Specifically, we predicted:
The incredible shrinking newsroom. A decade ago, most newsrooms used to employ more reporters to cover the news, and the amount of pages that newspapers and magazines had to fill was larger. Today, news reporters have to cover more news with fewer resources and less space. Locally, at the Boston Business Journal, a terrific weekly, staff reporters typically file four or so stories a day, may have a weekly newsletter they produce and then must write a longer article for the weekly printed edition. Radio reporters now also have to write up a print story for the website in addition to producing their stories for the radio. All of this is to say that there are fewer reporters and they have to produce much more. This makes it challenging for them to take meetings, cultivate sources, uncover stories that need to be told. According to the UNC School of Media and Journalism's Center for Innovation and Sustainability in Local Media, the result of all this is that "Many newspapers have become ghosts of their former selves, both in terms of the quality and quantity of their editorial content and the reach of their readership."Unfortunately, that prediction was validated by Axios in January: "More than 1,000 media jobs lost in one day." Many of those jobs cuts were handed down by BuzzFeed, which eliminated 250 jobs; Gannett, which cut more than 20 jobs; and Huffington Post, a division of Verizon. Overall, Verizon Media cut 800 jobs, approx. 7 percent of its global workforce. Axios also noted job losses at Vox and Refinery29, two digital-only media sites.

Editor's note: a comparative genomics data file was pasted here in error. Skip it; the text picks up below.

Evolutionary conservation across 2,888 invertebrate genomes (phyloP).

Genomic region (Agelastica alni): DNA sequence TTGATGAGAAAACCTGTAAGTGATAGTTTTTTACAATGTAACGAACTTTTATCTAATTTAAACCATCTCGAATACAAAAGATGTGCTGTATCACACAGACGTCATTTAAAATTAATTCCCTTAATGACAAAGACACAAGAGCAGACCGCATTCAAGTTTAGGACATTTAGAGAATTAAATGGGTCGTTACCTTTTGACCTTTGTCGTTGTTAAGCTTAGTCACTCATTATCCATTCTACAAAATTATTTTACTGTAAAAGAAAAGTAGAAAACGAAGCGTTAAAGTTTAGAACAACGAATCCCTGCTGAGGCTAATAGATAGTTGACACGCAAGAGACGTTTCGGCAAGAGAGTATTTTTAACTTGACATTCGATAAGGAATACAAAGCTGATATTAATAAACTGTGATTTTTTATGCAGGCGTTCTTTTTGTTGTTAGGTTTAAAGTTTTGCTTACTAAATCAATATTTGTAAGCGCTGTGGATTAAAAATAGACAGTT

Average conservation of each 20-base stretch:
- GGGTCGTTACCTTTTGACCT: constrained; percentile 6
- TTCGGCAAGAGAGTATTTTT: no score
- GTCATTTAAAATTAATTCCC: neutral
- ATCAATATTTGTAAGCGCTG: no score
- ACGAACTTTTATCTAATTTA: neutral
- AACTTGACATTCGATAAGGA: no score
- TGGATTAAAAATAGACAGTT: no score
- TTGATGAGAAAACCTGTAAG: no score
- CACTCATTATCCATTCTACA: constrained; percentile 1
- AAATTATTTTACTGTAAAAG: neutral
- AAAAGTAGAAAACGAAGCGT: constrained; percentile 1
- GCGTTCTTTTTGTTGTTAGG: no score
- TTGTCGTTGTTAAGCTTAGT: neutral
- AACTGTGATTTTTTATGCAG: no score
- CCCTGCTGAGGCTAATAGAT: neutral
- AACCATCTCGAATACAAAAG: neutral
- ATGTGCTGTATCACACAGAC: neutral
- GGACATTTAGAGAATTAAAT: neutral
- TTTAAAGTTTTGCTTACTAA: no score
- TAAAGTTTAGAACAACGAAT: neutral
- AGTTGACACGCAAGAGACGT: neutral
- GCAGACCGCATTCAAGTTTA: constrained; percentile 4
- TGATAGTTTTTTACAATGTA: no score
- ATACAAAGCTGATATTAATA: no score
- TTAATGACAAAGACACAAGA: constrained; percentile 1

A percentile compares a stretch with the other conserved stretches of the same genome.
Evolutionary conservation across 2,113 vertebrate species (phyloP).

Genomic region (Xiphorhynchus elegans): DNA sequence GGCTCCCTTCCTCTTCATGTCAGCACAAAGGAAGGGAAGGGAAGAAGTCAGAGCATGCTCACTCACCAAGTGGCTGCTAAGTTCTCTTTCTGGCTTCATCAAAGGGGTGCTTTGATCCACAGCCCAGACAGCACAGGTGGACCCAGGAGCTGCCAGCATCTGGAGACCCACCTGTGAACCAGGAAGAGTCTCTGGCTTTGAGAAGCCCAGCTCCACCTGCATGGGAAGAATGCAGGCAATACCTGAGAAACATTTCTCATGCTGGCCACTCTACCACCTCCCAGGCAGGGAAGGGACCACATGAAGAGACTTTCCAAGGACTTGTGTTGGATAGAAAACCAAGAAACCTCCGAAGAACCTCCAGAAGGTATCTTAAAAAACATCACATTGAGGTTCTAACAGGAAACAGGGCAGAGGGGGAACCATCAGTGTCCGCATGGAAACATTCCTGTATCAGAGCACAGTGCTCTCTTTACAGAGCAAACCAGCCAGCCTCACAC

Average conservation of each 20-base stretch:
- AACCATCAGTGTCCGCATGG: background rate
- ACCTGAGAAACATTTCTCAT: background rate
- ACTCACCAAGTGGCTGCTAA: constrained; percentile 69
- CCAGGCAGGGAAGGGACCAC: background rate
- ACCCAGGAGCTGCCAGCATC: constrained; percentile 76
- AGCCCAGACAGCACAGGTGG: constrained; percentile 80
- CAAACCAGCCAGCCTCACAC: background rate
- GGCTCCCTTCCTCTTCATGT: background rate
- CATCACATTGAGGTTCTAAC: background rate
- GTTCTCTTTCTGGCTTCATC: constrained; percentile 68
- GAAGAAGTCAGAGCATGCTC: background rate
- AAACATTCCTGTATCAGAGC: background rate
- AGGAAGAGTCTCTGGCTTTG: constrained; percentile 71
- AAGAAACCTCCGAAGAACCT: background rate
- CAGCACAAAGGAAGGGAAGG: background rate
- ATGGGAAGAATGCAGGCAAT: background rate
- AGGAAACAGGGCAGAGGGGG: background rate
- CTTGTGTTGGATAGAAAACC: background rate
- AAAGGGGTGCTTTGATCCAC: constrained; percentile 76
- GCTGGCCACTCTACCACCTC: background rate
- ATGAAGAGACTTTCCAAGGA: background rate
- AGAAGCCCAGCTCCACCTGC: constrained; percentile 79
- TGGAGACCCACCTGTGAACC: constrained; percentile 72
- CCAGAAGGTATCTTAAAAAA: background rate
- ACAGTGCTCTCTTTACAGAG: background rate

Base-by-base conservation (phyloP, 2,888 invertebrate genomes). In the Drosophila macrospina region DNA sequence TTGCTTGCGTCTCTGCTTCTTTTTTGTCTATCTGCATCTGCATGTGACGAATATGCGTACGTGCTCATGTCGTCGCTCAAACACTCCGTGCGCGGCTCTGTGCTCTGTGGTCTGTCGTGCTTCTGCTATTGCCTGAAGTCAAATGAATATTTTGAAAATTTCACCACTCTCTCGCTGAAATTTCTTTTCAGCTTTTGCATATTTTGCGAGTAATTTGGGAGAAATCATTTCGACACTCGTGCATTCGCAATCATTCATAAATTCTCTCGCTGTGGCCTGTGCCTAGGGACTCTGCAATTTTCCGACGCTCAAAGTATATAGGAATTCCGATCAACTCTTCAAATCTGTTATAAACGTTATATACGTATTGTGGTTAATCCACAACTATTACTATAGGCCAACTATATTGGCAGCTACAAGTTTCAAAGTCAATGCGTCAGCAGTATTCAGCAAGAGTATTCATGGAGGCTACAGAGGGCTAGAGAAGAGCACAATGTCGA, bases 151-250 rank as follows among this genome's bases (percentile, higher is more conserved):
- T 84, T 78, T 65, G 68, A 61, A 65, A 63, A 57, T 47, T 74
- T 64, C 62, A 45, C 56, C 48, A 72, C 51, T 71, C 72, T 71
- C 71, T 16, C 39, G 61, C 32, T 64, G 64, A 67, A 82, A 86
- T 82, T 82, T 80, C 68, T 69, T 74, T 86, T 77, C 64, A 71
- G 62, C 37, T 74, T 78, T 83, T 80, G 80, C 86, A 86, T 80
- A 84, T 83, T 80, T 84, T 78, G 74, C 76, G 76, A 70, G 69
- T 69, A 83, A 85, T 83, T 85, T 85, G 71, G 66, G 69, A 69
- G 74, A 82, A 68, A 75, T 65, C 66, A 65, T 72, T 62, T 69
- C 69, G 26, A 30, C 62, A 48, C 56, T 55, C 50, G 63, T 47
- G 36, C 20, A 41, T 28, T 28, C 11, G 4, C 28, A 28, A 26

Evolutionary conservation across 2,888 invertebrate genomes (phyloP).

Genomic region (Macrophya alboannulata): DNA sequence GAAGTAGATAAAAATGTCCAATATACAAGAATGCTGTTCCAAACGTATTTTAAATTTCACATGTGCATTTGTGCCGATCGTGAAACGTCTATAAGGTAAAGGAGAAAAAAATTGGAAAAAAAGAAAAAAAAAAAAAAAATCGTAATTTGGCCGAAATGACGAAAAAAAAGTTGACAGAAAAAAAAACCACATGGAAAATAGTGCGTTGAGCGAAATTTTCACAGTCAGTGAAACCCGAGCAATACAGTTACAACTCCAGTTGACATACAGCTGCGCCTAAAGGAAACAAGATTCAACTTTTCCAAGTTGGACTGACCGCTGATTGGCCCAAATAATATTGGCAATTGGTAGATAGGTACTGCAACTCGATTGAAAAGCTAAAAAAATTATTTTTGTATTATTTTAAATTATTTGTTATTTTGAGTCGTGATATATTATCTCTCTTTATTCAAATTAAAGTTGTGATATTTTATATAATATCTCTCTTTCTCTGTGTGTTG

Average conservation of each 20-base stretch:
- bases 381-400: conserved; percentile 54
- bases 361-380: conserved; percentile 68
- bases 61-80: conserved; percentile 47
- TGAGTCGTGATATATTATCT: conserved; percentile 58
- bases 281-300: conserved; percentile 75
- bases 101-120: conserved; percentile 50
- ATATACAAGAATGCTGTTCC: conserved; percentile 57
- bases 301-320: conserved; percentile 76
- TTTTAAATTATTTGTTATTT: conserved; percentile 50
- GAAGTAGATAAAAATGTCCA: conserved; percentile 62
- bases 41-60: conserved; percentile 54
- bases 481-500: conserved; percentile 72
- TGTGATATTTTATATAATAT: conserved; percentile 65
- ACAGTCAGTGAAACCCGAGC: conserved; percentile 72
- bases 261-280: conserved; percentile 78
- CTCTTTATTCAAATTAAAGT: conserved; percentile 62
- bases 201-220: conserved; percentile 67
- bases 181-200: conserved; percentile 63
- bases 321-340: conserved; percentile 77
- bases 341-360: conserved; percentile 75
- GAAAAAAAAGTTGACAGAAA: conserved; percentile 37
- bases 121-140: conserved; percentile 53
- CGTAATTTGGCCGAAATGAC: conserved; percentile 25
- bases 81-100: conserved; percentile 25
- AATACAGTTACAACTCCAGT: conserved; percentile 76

According to Axios, the shrinking newsroom "exists at the local, national and global levels, and across digital, print and television operations." For another article about the problems of newsrooms, check out AdWeek's "Layoffs Likely to Continue in This ‘Wrenching’ Period for Media Industry."
Axios also sees the impact on "the cheap sales of websites that had raised tons of money, like Mic.com and Mashable.
Those two sites are still producing interesting, good journalism but their troubles may be self-fulfilling. In conversations this past week, we were asked about getting into Wired, the Times, Wall St. Journal and TechCrunch by several new and prospective clients. But no one asked about Mashable -- which would have been on that list two years ago.
We're not trying to throw shade at Mashable; again, we're fans just as we're fans of Re/code.
Our point is this: good, credible journalism is only one factor you need to have a successful news organization.
There are a number of variables news organizations need to have a profitable, sustaining business model. You need to figure out the costs and resources (editors, reporters, tech people and infrastructure to deliver the news) and how to pay for that (paywall, phased paywall or no paywall; subscriptions, advertising, native ads and clickbait, sponsorships and underwriters for nonprofit outlets.
Unfortunately, while there are many news sites and tech news sites, very few have made it work. Which means that we expect the newsroom to continue to shrink. And we wish we weren't right about this.
We certainly don't have an answer to the business problems plaguing the news sector. But do you? Let us know if you have any suggestions.
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